Add pictures here
<% if( /^image/.test(type) ){ %>
<% } %>
<%-name%>
Add image file
Upload

I use superglue to hold the metal block. The purpose of the block is to prevent you from compressing the gap when you are turning between centers. The metal block does all the work, the superglue is to make sure the block doesn't fall out. I have made two cranks this way and it works well.
It is also possible to make a crank out of two pieces of drill rod and two flat plates. Many people have good luck with this. One guy told me he made a dozen cranks and they all held up well. I had one made and it failed quickly becuase the silver solder did not flow very well. After my failure I leave a couple tips from the successful guys. First is that you need about 2 thou clearance for the silver solder to flow. Second is to cut some tiny grooves in the plates with a small triangle file to ensure the silver solder flows into the joint well.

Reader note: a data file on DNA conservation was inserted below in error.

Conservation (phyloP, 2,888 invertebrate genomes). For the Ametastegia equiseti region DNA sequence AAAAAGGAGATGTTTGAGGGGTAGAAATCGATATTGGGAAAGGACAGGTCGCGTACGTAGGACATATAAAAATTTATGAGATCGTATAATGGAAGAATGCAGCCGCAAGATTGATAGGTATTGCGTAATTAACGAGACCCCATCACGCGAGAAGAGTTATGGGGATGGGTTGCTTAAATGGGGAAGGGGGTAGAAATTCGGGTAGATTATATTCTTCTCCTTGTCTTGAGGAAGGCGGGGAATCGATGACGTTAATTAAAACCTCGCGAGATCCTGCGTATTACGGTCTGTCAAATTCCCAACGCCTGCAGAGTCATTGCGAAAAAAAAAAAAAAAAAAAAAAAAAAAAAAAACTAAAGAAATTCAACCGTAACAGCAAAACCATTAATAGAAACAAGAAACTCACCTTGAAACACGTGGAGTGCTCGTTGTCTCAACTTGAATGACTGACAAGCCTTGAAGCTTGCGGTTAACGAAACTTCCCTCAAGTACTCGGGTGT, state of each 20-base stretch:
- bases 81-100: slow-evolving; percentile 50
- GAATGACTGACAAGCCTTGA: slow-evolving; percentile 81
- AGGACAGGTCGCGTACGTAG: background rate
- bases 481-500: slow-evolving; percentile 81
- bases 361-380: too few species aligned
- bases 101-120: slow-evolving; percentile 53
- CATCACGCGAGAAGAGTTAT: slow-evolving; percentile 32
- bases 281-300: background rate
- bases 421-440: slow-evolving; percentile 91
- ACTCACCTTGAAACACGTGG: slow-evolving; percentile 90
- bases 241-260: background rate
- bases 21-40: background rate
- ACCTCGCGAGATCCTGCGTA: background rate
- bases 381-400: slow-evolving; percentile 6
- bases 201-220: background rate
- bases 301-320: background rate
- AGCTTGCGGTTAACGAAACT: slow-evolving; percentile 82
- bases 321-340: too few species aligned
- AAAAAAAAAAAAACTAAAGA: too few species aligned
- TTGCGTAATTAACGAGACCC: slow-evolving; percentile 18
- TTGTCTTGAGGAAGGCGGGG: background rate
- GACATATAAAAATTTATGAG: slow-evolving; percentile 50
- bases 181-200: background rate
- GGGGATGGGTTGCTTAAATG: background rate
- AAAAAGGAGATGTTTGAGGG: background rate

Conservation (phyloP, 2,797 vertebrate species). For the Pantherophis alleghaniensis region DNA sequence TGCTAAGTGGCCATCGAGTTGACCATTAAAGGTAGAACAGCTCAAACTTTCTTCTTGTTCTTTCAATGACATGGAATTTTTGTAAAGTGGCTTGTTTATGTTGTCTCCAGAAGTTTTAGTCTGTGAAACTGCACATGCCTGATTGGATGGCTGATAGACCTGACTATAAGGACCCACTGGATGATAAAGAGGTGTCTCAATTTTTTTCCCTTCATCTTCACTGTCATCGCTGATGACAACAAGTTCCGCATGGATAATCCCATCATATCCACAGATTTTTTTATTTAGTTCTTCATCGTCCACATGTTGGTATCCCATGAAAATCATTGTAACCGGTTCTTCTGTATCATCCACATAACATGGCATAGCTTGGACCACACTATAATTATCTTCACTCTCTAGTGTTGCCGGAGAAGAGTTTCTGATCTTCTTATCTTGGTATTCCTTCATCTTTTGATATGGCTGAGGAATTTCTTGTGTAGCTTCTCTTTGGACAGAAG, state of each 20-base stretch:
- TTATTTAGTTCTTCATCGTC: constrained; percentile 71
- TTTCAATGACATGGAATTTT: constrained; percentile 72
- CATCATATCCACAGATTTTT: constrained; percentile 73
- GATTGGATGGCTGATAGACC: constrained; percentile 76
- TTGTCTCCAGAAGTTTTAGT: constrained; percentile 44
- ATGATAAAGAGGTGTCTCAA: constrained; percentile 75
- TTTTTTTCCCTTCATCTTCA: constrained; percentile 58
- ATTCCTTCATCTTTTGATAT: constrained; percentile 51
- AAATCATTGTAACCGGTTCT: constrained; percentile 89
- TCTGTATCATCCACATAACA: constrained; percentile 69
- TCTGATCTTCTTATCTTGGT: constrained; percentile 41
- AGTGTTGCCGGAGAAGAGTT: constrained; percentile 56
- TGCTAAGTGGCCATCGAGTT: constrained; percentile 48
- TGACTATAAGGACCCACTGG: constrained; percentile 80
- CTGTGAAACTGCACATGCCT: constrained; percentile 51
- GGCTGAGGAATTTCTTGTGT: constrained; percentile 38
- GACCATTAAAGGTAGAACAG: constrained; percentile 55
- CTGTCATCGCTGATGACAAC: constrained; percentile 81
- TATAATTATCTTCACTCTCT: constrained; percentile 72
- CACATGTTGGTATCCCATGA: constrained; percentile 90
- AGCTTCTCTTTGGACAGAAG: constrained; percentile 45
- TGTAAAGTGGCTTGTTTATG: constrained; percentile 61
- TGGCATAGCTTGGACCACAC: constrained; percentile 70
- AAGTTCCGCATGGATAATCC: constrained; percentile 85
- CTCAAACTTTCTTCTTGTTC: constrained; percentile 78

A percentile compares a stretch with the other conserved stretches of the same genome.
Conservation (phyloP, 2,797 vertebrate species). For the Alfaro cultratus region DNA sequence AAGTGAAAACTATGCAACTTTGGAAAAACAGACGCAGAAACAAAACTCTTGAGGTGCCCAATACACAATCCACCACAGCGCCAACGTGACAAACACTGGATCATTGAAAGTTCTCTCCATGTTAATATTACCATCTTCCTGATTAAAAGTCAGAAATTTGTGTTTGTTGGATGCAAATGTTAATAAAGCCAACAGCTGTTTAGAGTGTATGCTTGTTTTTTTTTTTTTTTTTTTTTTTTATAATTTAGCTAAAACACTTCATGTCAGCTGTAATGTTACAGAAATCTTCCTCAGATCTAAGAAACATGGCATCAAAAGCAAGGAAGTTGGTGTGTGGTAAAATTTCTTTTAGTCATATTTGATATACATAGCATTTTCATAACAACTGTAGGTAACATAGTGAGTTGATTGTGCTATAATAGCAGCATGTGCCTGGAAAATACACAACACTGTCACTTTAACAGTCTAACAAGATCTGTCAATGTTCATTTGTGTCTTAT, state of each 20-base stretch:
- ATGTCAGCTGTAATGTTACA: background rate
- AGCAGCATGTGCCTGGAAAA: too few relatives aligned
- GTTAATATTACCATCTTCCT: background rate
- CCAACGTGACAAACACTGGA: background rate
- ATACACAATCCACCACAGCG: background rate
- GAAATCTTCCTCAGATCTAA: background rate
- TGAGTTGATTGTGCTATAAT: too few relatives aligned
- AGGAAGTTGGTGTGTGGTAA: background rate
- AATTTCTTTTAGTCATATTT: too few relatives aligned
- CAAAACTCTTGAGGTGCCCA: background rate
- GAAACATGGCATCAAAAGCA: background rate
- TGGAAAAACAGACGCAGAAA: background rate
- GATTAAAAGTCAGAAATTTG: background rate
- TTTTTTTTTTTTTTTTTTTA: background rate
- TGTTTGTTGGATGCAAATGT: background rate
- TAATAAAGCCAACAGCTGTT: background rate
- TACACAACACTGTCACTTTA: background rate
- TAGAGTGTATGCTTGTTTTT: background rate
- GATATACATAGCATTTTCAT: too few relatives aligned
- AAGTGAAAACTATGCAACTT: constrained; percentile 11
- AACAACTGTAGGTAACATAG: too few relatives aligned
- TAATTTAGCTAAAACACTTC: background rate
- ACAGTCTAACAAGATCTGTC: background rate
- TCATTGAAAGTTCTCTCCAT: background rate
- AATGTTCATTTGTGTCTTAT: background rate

chuck
Add pictures here
<% if( /^image/.test(type) ){ %>
<% } %>
<%-name%>
Add image file
Upload

Thanks, Chuck. Good tips... and since they come from successful "crank turners" they are evidently valid. I never thought about CA glue - I guess it would work as you mentioned - compression strength rather than tension. Good idea. (I still want to learn silver soldering(brazing) just because it's something I haven't done - and I'm just *that way*. Thanks again. Ken.
Add pictures here
<% if( /^image/.test(type) ){ %>
<% } %>
<%-name%>
Add image file
Upload

I have made two cranks from 4140 bar strock. They take me about 30 hrs to machine from solid stock. Personally I would not use silver solder for this job because of the risk of warping the crank from the heat when you remove the block. Super glue works very well for this job and breaks loose at 300 degrees vs 1000 degrees. chuck
Add pictures here
<% if( /^image/.test(type) ){ %>
<% } %>